Sitarz takes the court by storm

Softball player turned to volleyball


Matthew Sun/Talon

On an ordinary Tuesday practice, Payton dives to save a ball from a sandy embrace. Payton’s athleticism allowed her to quickly adjust to her new sport

Payton Sitarz spent an afternoon at the North Ranch Playfield, hitting a leather volleyball over a wide net. Occasionally, the ball bounced and came to a gentle stop on the spring-sweet grass.

A former softball player of 10 years, Sitarz was practicing in a square box of sand with a seven-foot, four and one-eighth inch net smack in the middle. Sitarz was clad in a charcoal outfit, practicing to grow her skills and become a valuable player of the Oak Park High School volleyball team.

“Payton is … very fun. She’s spunky, she’s a really hard worker and she loves volleyball,” Frosh-Soph Head Coach Paris Dosch said while laughing.

Sitarz stopped playing softball when she was about 12-years-old, and knew her next commitment would be directed toward volleyball. Despite being nervous about ‘throwing her talents’ away, she felt she could commit to her decision after watching her first volleyball game.

“After [softball] practice, I would go home and turn on my TV and watch college volleyball games and I used to think how fun that must’ve been. And then, I was thinking about how, ‘It’s not too late to start,’” Sitarz said.

Sitarz points to an exhaustive schedule and stress as the reason she decided to quit softball.

“I was on a team and we would practice like six days a week for like three hours, even on school days. I would be stressed with practice and homework … and it was just a lot,” Sitarz said. “I just kind of lost passion for it.”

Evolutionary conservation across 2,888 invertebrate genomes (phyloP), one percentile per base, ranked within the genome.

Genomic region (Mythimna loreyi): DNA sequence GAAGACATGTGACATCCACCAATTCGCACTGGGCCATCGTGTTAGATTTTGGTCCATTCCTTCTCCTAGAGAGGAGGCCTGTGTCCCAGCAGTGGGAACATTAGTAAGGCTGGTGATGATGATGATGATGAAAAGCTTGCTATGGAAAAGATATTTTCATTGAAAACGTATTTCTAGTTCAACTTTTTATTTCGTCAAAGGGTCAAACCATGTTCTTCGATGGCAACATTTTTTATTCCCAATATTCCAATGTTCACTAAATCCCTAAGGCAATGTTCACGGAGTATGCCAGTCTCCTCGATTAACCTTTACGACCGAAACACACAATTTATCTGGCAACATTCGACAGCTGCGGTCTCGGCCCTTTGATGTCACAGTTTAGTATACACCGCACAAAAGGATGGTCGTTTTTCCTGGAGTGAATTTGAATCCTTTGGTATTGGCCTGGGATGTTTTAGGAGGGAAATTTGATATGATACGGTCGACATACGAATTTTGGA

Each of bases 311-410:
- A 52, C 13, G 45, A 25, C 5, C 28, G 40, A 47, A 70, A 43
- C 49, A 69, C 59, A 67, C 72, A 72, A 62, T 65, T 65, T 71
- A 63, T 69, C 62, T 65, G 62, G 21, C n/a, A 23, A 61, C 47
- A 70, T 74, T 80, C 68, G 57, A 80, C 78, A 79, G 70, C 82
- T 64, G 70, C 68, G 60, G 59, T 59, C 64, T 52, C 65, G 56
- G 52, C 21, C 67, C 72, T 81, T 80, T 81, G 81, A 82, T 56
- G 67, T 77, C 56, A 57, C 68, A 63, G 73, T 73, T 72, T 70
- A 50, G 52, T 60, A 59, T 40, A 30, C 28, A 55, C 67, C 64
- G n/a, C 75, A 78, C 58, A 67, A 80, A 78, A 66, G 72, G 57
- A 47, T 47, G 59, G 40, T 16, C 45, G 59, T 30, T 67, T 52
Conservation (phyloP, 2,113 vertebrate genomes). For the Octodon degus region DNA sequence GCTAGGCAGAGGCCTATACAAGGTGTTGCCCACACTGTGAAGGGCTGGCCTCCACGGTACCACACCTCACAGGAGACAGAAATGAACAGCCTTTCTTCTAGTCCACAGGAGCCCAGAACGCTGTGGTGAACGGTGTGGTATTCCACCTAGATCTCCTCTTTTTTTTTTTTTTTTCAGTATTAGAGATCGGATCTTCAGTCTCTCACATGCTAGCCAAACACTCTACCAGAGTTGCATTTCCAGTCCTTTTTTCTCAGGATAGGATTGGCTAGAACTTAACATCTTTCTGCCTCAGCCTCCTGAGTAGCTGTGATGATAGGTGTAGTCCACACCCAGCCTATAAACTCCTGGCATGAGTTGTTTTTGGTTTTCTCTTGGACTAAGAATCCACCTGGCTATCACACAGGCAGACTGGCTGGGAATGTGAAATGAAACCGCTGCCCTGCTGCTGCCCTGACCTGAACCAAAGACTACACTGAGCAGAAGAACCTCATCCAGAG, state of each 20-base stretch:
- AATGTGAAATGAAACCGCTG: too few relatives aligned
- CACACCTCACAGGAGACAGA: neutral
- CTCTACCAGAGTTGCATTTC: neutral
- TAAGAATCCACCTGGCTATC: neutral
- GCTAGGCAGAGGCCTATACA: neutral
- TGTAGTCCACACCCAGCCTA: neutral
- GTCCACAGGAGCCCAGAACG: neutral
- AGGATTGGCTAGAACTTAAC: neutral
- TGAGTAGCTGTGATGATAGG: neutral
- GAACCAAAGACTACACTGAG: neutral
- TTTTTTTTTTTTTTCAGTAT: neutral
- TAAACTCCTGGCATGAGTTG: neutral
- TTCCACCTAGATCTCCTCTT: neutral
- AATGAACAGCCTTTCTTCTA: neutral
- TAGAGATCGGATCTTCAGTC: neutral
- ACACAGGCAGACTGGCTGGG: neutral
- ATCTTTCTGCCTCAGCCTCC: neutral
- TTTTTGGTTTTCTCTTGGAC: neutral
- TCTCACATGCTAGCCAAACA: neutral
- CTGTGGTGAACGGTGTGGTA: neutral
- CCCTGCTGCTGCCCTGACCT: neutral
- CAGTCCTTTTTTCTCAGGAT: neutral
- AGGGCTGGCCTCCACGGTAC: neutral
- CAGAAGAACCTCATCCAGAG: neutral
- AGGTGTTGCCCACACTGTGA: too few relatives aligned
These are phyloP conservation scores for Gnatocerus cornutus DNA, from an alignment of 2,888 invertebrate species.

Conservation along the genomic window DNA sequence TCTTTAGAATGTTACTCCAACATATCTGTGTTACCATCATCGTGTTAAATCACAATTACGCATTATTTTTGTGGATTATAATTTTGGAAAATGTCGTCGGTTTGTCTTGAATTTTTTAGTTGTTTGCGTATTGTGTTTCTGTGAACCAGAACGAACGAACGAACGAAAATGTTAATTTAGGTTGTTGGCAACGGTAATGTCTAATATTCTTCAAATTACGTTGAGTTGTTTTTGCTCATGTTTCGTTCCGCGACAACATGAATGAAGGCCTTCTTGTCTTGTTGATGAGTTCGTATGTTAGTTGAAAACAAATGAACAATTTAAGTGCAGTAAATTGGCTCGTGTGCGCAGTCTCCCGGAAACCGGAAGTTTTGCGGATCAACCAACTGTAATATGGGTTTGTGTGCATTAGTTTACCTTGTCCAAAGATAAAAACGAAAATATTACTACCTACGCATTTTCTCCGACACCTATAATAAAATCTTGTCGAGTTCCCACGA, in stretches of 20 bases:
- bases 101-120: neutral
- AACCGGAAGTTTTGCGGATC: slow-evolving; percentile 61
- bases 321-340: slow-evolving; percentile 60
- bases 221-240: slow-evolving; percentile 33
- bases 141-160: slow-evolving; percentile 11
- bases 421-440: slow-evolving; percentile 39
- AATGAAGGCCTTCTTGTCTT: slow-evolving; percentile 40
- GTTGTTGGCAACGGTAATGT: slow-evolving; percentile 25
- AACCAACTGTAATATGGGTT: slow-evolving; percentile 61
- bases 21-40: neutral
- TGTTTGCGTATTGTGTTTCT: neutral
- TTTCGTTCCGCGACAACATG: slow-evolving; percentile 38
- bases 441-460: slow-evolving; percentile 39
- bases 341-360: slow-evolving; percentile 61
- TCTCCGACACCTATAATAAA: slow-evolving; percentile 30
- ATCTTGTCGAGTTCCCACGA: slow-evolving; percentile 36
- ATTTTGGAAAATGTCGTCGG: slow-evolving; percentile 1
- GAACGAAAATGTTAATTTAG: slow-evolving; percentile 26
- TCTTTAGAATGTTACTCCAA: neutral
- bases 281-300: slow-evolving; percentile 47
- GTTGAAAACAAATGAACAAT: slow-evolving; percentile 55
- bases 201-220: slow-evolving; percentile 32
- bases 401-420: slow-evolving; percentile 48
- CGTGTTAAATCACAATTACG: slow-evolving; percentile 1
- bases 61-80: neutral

The amount of experience playing one sport translated into her learning of another.

“Payton is very athletic. I think she has a lot of talent and amazing volleyball abilities for not playing for super long,” Dosch said.

Though, it’s not just Payton’s athleticism that makes her adjust effortlessly to the demands of volleyball. Coach Dosch finds that compliance and change come quite naturally to her.

“She’s a really fast learner. She’s very coachable. So, if I tell her to do something she’ll automatically try to implement it in whatever she’s doing,” Dosch said.

While practicing drills, Sitarz aggressively chases the ball, diving to direct the ball up and away from the pearly sand. There was a noticeable type of unrefined energy that played within her. All this passion and all this skill originating only from summer volleyball conditioning in 2019.

“If I’m bored or something, I usually grab a volleyball and just go outside and play with it. [I play] mostly just volleyball,” Sitarz said. “I think [the season] is going to be so fun. All the girls and I were talking about how excited we were.”

Payton’s passion didn’t die with softball; in her usual light-heartedness, volleyball took priority, even when her first season has inevitably been canceled due to COVID-19.

“It is difficult to feel motivated because I know I have the option to lay in my bed for hours at a time but I get up anyway and take ten minutes out of my life to do my drills,” Sitarz wrote to the Talon.

From the relief she finds in practicing her skills to the caution of staying home, Sitarz still thinks of her excitement for upcoming seasons.

“I am not so anxious to go back when volleyball starts but more excited because right now I am not able to do something that I love to do with the people I consider part of my family,” Sitarz wrote.